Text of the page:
Image of pageindex72008.gif

Image of misleadingmobility.jpg

Jerry Seinfeld has a great bit in his comedy act where he asks, “Have you ever seen a two-year-old standing at the coffee table, face turning red, eyes popping, making that face, and you ask him if he's pooped in his diaper? And, the little guy shakes his head, no. Where does a two-year-old learn how to lie about pooping in his diaper?”

Of course, what's funny about Seinfeld's bit is that it's very true – the little tykes deny going potty every time. Yet, what strikes me is how unsophisticated two-year-olds are in their lying. I mean, if you're going to bluff as a toddler, don't bluff about something as obvious as poop in your diaper, which everyone in the room can smell. Rather, if you're going to try to bluff as a toddler, make it regarding something that your parents can't prove, like denying swallowing a penny: Penny? What penny?

In all seriousness, what's truly difficult is when some consumers don't tell the whole story about issues surrounding their mobility products. Surely, there's something funny about a two-year-old denying a poop-filled diaper – at least as Seinfeld tells it. However, there's nothing amusing about a consumer who veils the potential cause of an issue with his or her mobility product, hampering the trouble-shooting and repair process. After all, the quickest route to resolving a mobility issue is in knowing the precise cause, and when the consumer knows what may have caused the issue, but veils it for some reason, potentially misleading those trying to help, it can dramatically hamper the repair process.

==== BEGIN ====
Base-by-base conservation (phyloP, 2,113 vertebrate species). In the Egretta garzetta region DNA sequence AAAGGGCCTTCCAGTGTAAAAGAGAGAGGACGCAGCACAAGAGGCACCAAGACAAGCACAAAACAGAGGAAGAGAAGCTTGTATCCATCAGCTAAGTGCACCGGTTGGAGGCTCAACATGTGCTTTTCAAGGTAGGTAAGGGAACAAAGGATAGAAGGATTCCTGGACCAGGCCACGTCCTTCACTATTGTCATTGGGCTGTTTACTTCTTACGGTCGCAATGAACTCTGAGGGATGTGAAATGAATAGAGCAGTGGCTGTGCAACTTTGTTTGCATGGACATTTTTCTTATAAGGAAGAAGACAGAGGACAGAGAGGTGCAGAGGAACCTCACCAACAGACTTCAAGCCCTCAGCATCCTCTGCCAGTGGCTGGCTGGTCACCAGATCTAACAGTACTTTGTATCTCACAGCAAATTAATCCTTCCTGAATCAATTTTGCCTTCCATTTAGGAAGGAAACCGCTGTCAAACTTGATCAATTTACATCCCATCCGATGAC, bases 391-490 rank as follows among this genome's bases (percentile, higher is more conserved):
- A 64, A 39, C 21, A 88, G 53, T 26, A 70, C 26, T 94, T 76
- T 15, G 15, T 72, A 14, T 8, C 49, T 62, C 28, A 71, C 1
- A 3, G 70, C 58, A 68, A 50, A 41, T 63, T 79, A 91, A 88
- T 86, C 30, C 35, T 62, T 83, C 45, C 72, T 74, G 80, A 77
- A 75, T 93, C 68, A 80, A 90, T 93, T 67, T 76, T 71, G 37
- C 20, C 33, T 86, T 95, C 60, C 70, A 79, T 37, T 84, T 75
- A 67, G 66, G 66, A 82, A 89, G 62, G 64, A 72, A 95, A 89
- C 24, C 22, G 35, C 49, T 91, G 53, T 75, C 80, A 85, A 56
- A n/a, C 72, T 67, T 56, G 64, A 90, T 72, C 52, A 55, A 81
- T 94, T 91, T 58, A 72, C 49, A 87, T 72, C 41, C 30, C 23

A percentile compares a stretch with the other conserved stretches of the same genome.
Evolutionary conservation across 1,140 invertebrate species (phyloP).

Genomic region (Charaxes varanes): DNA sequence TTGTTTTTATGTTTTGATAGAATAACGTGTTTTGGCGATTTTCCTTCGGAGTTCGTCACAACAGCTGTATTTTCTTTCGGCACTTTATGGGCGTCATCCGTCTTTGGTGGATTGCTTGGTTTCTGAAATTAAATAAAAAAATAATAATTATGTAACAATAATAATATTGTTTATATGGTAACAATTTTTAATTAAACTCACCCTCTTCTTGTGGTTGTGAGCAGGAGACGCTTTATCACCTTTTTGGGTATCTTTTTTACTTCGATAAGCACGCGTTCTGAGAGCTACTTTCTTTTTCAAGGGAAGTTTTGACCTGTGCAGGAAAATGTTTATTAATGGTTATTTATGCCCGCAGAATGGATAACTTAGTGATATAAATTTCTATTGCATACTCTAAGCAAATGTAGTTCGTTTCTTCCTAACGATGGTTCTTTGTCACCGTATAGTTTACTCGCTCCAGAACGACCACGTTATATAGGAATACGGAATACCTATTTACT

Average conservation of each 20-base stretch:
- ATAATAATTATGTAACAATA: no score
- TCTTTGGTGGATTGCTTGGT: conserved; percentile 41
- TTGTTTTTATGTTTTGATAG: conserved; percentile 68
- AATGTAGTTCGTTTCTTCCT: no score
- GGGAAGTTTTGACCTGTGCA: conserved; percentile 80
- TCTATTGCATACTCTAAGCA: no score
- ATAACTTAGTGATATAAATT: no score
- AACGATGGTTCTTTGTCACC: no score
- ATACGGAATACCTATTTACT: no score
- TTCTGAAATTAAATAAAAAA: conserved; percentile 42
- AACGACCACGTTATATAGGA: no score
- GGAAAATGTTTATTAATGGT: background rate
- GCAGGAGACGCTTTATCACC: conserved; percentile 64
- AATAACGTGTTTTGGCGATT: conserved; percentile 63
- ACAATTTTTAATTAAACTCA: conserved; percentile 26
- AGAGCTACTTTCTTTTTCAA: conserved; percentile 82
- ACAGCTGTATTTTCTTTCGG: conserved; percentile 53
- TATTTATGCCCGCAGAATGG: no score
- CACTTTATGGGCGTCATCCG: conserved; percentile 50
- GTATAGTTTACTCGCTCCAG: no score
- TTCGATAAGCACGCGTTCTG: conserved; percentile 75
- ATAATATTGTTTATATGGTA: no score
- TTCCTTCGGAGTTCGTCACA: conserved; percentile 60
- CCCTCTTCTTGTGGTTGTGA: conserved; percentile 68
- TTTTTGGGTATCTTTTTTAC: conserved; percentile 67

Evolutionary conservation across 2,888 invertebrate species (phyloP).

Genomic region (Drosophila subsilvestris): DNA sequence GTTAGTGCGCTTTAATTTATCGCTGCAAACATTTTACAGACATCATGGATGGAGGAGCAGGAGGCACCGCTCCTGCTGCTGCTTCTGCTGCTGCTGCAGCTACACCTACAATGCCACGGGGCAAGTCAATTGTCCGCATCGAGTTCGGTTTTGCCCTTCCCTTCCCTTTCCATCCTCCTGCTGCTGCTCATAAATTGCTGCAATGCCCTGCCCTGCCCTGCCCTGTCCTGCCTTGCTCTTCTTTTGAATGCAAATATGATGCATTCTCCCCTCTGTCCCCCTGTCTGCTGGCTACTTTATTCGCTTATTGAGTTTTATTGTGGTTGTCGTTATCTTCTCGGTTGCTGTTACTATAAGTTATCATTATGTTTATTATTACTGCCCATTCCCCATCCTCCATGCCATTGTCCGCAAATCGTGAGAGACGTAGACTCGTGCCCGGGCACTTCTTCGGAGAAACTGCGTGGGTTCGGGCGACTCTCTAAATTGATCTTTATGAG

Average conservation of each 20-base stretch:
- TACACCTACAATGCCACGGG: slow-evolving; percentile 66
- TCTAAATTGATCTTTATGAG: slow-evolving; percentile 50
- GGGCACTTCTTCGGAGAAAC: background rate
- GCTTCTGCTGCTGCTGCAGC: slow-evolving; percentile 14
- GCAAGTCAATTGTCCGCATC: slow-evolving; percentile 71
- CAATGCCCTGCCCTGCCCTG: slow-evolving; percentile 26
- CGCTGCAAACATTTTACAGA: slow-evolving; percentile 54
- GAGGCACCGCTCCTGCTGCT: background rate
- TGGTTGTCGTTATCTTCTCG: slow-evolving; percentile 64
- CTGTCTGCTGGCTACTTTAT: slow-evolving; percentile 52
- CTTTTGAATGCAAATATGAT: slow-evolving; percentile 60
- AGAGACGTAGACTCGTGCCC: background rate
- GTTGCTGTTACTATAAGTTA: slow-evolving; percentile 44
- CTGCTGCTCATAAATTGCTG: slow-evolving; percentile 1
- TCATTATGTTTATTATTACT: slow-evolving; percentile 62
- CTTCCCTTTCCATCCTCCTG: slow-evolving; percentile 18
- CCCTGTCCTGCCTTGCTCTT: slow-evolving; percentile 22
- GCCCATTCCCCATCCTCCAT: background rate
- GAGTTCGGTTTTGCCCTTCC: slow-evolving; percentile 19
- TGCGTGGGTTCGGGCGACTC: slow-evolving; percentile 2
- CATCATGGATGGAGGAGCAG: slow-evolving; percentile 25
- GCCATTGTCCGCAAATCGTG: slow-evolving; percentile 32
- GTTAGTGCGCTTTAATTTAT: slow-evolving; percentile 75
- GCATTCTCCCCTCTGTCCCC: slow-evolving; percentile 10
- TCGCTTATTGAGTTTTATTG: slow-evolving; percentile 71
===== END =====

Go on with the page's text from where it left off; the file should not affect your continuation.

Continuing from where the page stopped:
As one who's used a power wheelchair for over 30 years, and have been personally involved in countless situations involving consumers' mobility, I've done, heard, and seen a lot more than the average Joe. And, I've unfortunately encountered my share of people trying to veil potential causes of issues with their mobility products. What's striking, however, is that in most cases, if the consumer simply disclosed the whole situation – as in, “I got caught in a thunderstorm,” instead of, ”My power wheelchair just started flashing error codes at the mall the other day” – the issue would have been immediately known and resolved, avoiding lengthy trouble-shooting, promptly restoring the consumer's mobility.